10/3/13 Hackers Club

Scott Opell, a sophomore in the College of Science, explains his presentation at the Purdue Hackers Club meeting Thursday night in the MSEE Building.

On their website, Purdue Hackers define themselves as “a ragtag group of students who want to change the culture at Purdue.”

This August, Purdue Hackers burst onto the scene with the intent to expose and cultivate a hacking culture at Purdue.

“We don’t mean hacking in the computer security sense. We mean hacking in terms of clever and playful things that you do generally related to computers just because they’re fun and just because you enjoy them,” said Luke Walsh, a junior in computer engineering and the club’s president.

Walsh, along with two friends and fellow computer engineering juniors – vice president Jack Hammons and treasurer Grant Gumina – held a callout at which they only expected five or six people. Fifty people attended.

“We held it in one of the second story study rooms in Electrical Engineering. The only way we were able to do it is because I was friends with a janitor and she wasn’t going to kick us out ... so it was really funny,” said Gumina.

The large amount of interest in building a hacking community has spring-boarded the club’s success. Purdue Hackers recently participated in MHacks, the largest hackathon in the world, at the University of Michigan from Sept. 20-22.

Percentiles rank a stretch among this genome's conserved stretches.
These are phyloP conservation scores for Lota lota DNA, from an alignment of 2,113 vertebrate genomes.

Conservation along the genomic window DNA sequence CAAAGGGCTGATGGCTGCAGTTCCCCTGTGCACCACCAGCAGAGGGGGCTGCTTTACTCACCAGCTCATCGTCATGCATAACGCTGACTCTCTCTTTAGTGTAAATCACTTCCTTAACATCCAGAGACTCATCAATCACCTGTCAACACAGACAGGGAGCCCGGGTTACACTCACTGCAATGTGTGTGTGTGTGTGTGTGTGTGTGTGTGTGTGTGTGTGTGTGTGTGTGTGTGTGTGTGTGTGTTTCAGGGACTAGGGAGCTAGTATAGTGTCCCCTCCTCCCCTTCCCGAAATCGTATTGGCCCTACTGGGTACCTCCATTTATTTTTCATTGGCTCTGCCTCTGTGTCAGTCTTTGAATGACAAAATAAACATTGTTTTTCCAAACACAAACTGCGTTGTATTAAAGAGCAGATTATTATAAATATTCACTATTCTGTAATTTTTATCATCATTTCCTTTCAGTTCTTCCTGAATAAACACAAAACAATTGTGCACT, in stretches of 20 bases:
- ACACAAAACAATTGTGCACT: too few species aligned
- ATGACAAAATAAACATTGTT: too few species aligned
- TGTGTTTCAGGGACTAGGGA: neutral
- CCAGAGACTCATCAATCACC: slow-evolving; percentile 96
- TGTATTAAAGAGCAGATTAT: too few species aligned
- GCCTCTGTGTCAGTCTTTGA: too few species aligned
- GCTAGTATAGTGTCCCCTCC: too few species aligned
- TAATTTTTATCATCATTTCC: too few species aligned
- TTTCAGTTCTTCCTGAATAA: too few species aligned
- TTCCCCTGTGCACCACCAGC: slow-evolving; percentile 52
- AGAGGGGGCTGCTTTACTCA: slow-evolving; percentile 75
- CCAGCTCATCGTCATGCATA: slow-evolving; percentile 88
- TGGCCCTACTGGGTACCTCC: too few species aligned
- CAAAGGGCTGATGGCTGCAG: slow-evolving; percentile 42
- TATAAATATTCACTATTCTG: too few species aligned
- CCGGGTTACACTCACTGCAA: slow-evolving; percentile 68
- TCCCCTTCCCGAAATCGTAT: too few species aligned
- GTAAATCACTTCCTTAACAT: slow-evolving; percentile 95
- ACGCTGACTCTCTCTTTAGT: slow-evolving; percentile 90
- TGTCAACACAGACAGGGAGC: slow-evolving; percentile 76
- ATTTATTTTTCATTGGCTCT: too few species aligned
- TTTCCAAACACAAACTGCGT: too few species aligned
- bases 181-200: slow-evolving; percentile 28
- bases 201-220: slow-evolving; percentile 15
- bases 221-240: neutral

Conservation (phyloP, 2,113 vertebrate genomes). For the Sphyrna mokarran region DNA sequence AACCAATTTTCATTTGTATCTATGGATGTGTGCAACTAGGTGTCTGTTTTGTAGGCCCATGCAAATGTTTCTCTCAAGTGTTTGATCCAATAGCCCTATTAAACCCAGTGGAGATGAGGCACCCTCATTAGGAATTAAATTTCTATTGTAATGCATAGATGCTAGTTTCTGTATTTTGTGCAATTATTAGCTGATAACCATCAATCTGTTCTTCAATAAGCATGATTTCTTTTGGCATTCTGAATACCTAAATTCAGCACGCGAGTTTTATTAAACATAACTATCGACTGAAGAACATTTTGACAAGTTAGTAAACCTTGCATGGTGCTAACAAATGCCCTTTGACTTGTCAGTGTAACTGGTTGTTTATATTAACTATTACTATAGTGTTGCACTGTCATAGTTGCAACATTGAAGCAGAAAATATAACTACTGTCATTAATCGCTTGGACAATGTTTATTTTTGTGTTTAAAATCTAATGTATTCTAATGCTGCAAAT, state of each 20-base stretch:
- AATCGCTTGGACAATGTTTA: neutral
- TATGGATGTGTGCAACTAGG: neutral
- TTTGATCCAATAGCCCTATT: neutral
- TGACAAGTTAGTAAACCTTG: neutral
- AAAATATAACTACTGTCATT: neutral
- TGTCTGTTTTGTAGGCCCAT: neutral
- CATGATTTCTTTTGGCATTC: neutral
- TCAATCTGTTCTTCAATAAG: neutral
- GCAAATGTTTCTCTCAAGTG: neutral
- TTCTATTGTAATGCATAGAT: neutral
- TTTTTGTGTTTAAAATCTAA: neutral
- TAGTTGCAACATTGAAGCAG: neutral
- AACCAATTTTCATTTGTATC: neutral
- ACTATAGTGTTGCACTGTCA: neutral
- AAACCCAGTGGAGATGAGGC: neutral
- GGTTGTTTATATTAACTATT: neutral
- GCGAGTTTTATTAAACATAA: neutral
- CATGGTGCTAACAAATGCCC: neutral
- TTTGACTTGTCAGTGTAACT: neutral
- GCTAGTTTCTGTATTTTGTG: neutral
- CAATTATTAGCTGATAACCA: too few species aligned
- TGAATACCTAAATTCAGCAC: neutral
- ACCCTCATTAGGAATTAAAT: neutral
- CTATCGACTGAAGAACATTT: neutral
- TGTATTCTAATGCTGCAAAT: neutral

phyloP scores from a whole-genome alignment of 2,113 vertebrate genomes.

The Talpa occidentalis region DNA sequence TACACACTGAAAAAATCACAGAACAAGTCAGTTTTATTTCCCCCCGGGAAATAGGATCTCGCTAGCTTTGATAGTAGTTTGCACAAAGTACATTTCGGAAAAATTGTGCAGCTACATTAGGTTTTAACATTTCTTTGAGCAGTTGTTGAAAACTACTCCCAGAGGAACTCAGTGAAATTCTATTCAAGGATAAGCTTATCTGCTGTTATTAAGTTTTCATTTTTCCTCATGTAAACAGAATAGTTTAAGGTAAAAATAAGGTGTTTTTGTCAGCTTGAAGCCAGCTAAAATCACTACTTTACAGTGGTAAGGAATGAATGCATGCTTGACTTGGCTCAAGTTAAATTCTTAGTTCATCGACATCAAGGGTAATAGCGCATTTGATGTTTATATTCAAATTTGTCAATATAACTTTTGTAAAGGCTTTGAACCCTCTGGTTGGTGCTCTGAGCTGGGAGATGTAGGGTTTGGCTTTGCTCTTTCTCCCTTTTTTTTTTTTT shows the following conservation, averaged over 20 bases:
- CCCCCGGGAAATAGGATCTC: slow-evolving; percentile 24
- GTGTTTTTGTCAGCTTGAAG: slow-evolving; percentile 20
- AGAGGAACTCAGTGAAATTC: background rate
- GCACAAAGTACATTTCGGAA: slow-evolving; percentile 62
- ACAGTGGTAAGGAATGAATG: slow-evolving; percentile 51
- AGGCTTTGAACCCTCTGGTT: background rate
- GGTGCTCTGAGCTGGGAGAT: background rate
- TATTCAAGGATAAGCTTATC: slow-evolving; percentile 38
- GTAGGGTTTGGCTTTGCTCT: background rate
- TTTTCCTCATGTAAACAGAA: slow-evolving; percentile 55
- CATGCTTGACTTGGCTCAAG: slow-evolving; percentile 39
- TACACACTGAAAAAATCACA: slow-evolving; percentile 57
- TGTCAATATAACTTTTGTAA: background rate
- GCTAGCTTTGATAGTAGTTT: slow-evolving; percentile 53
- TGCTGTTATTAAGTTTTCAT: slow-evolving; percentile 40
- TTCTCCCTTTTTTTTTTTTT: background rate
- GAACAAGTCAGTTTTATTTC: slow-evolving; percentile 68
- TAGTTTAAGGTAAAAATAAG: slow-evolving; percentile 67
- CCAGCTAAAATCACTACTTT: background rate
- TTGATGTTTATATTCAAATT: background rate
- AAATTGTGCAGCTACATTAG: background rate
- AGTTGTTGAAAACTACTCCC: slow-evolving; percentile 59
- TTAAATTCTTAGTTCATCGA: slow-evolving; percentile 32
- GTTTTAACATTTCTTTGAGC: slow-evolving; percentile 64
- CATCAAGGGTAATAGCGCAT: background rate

MHacks was a 36-hour build competition were 1,275 students were given free reign in their builds to demonstrate their talents and innovations. The nature of hackathons allows for interaction between the “best of the best,” making them the future of recruiting in the tech scene.

Purdue Hackers had the largest student presence at MHacks, with a total of 75 participants. Three groups from Purdue Hackers won prizes for their builds.

“By the end of the week, everyone knew Purdue Hackers,” said Gumina.

Purdue Hackers will be heavily involved Purdue’s own hackathon later this year, BoilerMake, which is expecting 400 to 500 students.

Purdue Hackers takes on a innovative open door policy. There are no club dues and no official members apart from the officers. The idea is to create an informal and fun learning environment, called “Hack Nights,” where students and professors alike can meet, share ideas, learn from one another and work on projects.

Hack Nights are hosted approximately twice a month. The next Hack Night will be held Thursday, where participants from MHacks will recap their experiences before the meeting dissolves into normal activities. To stay up-to-date with Purdue Hackers meetings and events, check out www.purduehackers.com.

Recommended for you